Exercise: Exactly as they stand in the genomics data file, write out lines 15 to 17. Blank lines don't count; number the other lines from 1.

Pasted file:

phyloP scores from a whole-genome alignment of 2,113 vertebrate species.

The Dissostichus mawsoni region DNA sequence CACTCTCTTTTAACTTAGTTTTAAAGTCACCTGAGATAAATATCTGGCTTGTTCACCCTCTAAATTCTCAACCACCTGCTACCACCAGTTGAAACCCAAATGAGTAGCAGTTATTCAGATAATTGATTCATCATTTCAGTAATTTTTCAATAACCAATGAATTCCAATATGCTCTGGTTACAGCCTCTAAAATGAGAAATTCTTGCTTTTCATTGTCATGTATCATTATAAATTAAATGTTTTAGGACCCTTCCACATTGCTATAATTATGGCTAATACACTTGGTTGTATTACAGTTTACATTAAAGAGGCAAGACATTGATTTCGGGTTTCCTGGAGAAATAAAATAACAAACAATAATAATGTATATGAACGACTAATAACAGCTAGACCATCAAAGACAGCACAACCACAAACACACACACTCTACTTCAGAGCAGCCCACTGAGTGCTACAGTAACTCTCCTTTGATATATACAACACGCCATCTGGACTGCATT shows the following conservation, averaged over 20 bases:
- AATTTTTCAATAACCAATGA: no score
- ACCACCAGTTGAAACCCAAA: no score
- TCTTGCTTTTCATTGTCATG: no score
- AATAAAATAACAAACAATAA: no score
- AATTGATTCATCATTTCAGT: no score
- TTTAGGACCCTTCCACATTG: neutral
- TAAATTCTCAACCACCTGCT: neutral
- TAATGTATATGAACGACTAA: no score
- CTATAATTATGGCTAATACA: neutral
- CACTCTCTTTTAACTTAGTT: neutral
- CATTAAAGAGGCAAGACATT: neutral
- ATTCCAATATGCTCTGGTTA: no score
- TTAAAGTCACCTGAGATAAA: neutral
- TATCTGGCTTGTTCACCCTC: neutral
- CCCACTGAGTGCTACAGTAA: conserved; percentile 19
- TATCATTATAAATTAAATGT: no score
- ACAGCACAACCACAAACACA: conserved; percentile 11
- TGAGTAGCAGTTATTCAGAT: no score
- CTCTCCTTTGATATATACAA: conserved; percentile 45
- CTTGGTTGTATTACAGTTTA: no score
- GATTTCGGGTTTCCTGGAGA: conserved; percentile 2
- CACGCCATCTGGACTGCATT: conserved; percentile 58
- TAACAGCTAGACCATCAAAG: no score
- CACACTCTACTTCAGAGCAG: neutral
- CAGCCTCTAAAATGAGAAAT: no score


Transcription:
- TTAAAGTCACCTGAGATAAA: neutral
- TATCTGGCTTGTTCACCCTC: neutral
- CCCACTGAGTGCTACAGTAA: conserved; percentile 19